Written by Ramesh Irugalbandara
06 Apr, 2015 | 5:41 pm
Scientists at Europe’s physics research centre CERN on Sunday (April 5) restarted their “Big Bang” Large Hadron Collider (LHC), embarking on a bid to probe into the “dark universe” they believe lies beyond the visible one.
CERN reported that particle beams were successfully pushed around the LHC in both directions after a two-year shutdown for a major refit described as a Herculean task that doubled its power.
Scientists and engineers were delighted as the beams moved round the tubes of the 27-km (17-mile) underground complex. But it will be two months before particle collisions begin and at least a year more before any results can be expected.
CERN’s head of technology department Frederick Bordry said the restart involved a “lot of work, in particular on the interconnections between the magnets”. Laurette Ponce, the engineer in charge of the LHC, said the team was already impressed with its success.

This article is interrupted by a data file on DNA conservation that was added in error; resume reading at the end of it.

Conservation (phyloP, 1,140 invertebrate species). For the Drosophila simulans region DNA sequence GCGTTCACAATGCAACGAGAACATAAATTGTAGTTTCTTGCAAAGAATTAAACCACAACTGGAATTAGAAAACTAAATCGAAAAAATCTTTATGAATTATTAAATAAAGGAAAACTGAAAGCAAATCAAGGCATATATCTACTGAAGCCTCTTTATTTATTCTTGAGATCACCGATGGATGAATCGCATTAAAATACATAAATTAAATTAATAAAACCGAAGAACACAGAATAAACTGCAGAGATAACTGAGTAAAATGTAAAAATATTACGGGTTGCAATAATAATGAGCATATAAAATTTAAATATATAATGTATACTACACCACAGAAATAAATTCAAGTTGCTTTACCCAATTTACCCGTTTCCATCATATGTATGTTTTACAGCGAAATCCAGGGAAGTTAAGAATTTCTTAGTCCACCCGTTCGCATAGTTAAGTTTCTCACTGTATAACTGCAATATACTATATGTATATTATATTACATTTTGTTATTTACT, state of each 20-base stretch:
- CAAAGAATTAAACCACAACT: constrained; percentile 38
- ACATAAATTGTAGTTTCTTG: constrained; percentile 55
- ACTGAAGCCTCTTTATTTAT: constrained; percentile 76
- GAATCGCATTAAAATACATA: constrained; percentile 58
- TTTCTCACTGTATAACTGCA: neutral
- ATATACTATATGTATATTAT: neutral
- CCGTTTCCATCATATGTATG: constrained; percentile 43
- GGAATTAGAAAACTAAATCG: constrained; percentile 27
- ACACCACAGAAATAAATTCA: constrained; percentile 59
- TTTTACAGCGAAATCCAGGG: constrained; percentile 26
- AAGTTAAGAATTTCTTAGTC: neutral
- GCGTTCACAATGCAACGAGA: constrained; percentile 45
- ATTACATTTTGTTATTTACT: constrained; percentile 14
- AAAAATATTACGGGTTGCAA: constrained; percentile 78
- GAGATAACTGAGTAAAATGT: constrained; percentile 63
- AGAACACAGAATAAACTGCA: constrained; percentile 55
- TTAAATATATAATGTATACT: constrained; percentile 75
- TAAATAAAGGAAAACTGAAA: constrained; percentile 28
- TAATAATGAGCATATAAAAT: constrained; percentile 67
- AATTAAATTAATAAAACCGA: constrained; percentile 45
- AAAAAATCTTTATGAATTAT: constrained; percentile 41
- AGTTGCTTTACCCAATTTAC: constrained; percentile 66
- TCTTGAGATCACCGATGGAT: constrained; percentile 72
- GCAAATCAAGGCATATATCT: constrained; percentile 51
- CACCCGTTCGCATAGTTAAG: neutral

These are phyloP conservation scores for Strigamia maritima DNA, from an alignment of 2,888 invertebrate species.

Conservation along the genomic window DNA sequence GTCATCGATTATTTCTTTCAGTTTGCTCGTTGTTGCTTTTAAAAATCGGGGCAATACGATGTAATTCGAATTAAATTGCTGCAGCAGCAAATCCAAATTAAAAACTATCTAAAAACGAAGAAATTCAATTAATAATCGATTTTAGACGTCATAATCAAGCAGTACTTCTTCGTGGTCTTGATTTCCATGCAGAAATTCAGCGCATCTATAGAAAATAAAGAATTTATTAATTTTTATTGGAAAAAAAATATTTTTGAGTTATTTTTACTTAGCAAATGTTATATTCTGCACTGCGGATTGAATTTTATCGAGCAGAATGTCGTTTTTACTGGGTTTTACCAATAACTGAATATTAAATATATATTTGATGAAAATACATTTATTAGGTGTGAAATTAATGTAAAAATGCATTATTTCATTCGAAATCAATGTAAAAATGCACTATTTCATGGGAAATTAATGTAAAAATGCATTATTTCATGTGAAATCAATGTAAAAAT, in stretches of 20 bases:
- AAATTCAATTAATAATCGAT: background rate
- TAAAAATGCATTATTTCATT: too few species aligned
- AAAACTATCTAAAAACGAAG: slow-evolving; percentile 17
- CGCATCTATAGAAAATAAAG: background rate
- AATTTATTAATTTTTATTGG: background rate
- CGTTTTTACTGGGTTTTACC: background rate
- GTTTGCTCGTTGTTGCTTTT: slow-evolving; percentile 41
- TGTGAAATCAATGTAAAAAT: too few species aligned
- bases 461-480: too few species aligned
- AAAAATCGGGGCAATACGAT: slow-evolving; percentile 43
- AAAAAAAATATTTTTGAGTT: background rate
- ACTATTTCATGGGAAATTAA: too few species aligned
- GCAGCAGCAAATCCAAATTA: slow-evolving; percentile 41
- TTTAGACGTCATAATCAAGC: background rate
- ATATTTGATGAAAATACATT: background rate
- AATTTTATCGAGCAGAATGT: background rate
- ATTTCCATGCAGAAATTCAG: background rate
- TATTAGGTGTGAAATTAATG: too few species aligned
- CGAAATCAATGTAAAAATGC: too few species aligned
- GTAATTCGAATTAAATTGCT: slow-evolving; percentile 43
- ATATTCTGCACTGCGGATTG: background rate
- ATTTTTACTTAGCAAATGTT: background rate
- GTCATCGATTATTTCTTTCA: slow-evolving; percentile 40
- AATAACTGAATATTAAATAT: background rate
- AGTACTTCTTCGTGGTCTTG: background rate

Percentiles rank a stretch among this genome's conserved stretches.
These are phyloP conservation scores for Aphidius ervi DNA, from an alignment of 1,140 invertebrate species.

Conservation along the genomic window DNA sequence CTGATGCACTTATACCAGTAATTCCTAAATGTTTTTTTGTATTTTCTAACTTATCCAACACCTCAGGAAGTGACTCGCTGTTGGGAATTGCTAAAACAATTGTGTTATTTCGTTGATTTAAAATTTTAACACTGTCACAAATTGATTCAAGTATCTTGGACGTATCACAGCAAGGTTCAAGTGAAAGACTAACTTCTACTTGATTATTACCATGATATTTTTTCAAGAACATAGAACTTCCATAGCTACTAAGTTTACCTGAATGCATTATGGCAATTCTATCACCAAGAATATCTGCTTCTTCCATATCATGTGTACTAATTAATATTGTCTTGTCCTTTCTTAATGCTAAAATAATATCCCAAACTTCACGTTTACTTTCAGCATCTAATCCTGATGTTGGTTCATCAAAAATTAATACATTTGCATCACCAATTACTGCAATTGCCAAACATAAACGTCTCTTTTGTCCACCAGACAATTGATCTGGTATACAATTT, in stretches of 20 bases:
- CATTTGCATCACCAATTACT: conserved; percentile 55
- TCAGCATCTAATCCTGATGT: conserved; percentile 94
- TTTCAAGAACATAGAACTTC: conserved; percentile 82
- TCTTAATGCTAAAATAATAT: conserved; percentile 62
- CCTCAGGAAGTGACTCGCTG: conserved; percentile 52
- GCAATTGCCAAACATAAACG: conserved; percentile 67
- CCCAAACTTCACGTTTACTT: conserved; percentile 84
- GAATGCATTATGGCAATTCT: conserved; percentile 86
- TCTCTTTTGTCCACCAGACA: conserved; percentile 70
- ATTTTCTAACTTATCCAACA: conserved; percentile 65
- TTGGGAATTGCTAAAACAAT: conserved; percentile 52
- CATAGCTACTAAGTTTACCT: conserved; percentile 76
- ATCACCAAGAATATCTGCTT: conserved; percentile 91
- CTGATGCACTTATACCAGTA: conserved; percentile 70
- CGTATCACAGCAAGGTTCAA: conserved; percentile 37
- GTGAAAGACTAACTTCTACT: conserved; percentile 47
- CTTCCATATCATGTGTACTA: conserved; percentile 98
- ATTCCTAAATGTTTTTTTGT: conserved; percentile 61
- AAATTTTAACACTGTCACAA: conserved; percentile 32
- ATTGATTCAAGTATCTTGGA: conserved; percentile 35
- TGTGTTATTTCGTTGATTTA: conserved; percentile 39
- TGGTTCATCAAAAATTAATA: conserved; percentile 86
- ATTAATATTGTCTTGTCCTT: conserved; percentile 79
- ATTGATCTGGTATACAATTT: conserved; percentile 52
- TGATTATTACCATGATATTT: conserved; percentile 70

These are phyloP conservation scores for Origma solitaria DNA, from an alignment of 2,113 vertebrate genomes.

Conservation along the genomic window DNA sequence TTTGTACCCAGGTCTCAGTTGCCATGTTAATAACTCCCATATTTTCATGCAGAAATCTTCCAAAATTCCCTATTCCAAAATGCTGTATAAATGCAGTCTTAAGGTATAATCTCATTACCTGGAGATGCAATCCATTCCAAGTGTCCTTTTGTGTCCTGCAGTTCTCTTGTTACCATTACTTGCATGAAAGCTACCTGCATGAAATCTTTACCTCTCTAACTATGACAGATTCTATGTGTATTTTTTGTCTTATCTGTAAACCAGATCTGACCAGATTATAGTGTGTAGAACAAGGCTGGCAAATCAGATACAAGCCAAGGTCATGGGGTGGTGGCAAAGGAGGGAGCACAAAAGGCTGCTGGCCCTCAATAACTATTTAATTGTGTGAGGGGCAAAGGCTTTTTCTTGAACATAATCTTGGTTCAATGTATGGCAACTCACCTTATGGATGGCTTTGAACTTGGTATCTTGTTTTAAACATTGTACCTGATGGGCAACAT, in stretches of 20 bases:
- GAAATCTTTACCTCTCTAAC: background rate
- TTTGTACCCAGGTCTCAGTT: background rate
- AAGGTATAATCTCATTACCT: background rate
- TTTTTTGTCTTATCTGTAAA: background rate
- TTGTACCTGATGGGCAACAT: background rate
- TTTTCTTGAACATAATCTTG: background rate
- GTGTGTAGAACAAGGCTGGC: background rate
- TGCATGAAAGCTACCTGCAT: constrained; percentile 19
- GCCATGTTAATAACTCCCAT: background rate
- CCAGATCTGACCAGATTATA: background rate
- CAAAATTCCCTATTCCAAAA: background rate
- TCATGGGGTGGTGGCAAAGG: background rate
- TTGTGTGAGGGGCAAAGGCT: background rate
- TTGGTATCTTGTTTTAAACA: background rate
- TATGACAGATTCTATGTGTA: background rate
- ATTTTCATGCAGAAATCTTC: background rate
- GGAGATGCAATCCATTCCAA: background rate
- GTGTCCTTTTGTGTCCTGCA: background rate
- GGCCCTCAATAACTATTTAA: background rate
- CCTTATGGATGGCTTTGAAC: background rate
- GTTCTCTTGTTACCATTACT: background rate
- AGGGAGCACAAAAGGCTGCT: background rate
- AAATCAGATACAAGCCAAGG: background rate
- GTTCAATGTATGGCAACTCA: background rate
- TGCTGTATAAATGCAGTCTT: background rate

Study of many billions of collisions in the LHC’s first run from 2010-2013 produced proof by 2012 of the existence of the Higgs boson and its linked force field, a long sought mechanism that gives mass to matter.
With its capacity to smash particles together at almost the speed of light and at a collision energy twice that of its first run, scientists hope that the revamped LHC will produce evidence of what has been dubbed “New Physics”.
Among elements of this concept are the “dark matter” thought to make up some 96 per cent of the stuff of the universe while being totally invisible, and super-symmetry, or SUSY, under which all visible particles have unseen counterparts.
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